Iranian actress Zar Amir Ebrahimi was the last person on director Ali Abbasi’s mind when he was casting the lead role in his third feature film Holy Spider, which opens to U.S audiences Friday, and is based on the real-life case of serial killer “Spider Killer” Saeed Hanaei, who strangled 16 sex workers, typically with their headscarves, from 2000 to 2001.
Ebrahimi plays the character of Rahimi, a female journalist who goes undercover in the holy city of Mashhad in order to catch Hanaei.
The searing thriller has taken on new significance as violence against women in Iran is once again in the spotlight amid mass protests against the country’s “morality laws.” The latest unrest was sparked by the death of Mahsa Amini in police custody on Sept. 16, after she was detained for allegedly violating the country’s strict hijab rules. The protests have morphed into a wider rejection of corruption and political repression that underpins the Islamic Republic.
In Abbasi’s eyes, Ebrahimi—who went on to win the Best Actress award at Cannes in May for her performance and is generating Oscar buzz—was too soft and mature to play the young and reckless character he had in mind. “He wanted someone boyish, more strong physically,“ Ebrahimi recalls, adding that she was working as a producer on the project and had auditioned around 50 actors for the role she would go on to claim.
“I saw Rahimi as being very young and inexperienced, and really eager to prove herself,” Abbasi says. But when he saw Ebrahimi, 41, use her life experience to remind him that desperate people make dangerous choices, his vision shifted.
Ebrahimi is no stranger to Iran’s so-called morality laws. She fled the country for France 14 years ago after an intimate film she made with a previous partner was leaked—a crime punishable in Iran by imprisonment, lashes, or evening stoning. So when Holy Spider’s intended lead, a young Iranian actress, became fearful of acting without hijab and dropped out at the last minute, Ebrahimi proved she had enough grit and frustration to play Rahimi.
“I just saw my whole life, especially my last year in Iran, on the page,” Ebrahimi says of her successful audition. “I just thought she’s in me somehow, she’s not exactly me but her reasons exist inside me.”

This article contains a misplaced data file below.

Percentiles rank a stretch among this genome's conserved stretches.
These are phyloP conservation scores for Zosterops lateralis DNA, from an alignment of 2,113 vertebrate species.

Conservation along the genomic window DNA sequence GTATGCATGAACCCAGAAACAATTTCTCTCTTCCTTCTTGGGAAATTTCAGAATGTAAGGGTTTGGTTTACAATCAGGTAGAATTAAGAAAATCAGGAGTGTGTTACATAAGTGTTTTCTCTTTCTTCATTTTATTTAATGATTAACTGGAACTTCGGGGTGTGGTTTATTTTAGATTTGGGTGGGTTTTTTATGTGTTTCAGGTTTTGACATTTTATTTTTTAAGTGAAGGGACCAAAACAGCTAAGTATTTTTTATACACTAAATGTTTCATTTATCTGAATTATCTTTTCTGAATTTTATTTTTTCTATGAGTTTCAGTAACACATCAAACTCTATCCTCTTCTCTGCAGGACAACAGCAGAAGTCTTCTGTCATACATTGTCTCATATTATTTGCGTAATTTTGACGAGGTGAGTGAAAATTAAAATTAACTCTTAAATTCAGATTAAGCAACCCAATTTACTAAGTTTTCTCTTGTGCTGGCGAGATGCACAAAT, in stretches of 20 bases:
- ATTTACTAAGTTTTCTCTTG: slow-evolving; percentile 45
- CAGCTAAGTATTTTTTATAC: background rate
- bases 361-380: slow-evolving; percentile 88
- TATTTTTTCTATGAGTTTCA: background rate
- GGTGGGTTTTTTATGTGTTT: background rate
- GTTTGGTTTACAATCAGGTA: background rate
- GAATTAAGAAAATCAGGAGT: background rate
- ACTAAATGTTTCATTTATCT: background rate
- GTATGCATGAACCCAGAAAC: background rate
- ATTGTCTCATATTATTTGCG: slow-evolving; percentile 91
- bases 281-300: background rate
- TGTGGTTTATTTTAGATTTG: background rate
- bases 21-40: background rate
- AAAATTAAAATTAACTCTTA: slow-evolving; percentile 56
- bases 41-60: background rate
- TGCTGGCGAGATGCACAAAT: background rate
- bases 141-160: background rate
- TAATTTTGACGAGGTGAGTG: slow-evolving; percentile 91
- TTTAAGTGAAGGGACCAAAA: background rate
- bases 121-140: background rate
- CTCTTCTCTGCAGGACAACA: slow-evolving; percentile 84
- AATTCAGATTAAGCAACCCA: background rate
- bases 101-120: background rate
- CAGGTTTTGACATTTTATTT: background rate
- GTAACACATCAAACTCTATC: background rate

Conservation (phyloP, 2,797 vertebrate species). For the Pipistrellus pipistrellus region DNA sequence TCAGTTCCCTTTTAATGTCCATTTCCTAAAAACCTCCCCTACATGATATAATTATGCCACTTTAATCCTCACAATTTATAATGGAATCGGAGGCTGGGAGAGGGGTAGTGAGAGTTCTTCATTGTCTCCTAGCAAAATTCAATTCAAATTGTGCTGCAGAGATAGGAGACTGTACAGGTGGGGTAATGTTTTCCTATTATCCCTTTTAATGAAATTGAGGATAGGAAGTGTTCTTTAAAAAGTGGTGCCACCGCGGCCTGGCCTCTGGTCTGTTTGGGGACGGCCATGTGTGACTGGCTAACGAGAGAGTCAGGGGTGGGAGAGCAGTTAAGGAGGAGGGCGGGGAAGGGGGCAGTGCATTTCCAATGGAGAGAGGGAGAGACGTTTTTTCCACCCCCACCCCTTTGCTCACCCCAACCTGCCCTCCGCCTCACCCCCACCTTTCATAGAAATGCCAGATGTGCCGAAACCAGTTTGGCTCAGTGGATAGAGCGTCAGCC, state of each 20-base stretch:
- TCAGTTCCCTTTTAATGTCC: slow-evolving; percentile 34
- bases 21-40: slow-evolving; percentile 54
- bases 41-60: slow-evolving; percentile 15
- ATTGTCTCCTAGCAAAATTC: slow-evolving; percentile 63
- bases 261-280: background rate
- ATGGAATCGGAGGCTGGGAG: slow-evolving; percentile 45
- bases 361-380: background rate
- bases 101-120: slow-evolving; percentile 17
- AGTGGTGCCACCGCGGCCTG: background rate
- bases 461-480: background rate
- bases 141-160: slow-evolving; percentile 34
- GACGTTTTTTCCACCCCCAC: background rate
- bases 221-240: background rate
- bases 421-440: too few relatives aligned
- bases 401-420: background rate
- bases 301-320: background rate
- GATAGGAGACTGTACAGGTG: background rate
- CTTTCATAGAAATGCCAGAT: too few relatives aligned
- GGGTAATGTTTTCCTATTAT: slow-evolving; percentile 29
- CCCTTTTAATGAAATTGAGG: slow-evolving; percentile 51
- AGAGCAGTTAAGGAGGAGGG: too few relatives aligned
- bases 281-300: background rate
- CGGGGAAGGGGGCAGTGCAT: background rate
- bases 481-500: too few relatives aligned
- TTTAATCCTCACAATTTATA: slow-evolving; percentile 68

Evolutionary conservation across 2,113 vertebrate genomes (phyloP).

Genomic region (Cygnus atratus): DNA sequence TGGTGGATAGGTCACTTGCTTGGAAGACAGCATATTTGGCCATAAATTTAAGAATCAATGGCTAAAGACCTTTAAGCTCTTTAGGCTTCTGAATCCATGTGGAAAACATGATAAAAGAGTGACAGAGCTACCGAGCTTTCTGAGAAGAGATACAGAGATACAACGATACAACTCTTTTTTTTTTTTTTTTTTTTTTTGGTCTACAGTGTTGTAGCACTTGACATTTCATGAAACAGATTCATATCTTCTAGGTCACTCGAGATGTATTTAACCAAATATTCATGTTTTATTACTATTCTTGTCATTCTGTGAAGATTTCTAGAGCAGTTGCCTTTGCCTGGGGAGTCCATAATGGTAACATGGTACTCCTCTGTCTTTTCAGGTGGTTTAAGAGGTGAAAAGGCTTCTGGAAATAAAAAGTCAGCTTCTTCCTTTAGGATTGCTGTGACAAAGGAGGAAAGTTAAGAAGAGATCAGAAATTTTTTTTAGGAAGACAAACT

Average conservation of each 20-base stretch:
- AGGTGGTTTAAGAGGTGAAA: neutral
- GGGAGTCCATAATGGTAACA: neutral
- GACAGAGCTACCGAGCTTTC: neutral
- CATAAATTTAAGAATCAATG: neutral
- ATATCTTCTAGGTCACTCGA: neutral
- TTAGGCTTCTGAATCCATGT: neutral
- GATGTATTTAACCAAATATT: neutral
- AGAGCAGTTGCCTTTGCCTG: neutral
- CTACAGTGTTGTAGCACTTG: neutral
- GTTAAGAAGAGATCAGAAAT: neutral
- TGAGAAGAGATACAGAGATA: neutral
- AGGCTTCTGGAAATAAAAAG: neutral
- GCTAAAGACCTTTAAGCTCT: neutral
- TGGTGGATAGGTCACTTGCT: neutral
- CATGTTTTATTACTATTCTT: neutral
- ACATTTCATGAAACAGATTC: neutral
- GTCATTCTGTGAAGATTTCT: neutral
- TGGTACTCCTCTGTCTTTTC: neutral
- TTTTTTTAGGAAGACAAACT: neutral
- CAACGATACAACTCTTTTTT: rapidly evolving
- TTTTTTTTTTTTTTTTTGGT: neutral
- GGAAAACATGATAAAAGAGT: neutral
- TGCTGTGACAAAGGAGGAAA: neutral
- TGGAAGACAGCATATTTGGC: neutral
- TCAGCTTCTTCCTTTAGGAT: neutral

It was the holy month of Ramadan when Ebrahimi’s sex tape was leaked but she says this did not deter people from watching her intimate moments play out on video. “People were meant to be praying, instead they were watching me. Every day I became more and more surprised by the way society behaved, even my colleagues were watching together,” Ebrahimi recalls.
At first, she denied that she was the woman in the video to protect herself, as the regime put her life under a microscope. They tried to romantically link her to long-standing male friends and find images of her partying without hijab to imply she was immoral. She fled Iran for France in the early hours on March 1, 2008, the day she was meant to appear in court.
The man who she says leaked her tape—a friend and fellow actor who did not feature in it—was sentenced to six years in prison, but was released after two months. Ebrahimi says it’s a far more lenient outcome than she would have received, despite the tape being released against her wishes. She adds that he also received public support and went on to become a celebrated actor.
“They found the guy who leaked it. When I left Iran… he was an actor and he became a bigger and bigger superstar. My colleagues and the government [all] supported him,” Ebrahimi says. She adds that there is a gendered double standard in the way morality laws, which came into effect as a result of the 1979 Islamic Revolution, are enforced.
But these attitudes may be changing, thanks in part to the women-led demonstrations. Both Ebrahimi and Abbasi say they have noticed a distinct shift in the way the film has been received on the fall film festival circuit since protests began.
Abbasi says that some of the international and Iranian viewers who saw the film at Cannes initially felt they were exploiting the tragedy to create a needlessly violent movie. But with everything in Iran today, “they’re like, ‘Oh boy, maybe there was a reason.’”
Abbasi says his priority was to create a film that gives women their bodies back. Iranian cinema typically censors the depiction of women without hijabs and full body coverings but Holy Spider rejects this within its opening scene as a sex worker gets ready to work. “It’s as important to see Rahimi’s toes with nail polish as it is to see what a prostitute’s life is actually like in a very religious city like Mashhad,” Abbasi adds. The Iranian government blocked filming in the nation, and interfered with plans to shoot in Turkey, Abbassi says. It was ultimately filmed in Jordan.
For Ebrahimi, a survivor of this all-consuming regime, winning accolades after being banned from Iranian cinema sends a message that justice does exist in a world that often feels unjust.
The mass protests against the regime have also made her hopeful. “People want to change everything. They don’t just want to change something in the system, they don’t want the system anymore,” she says.
“A wall has broken and there’s no way back. Sooner or later, it’s going to be better.”
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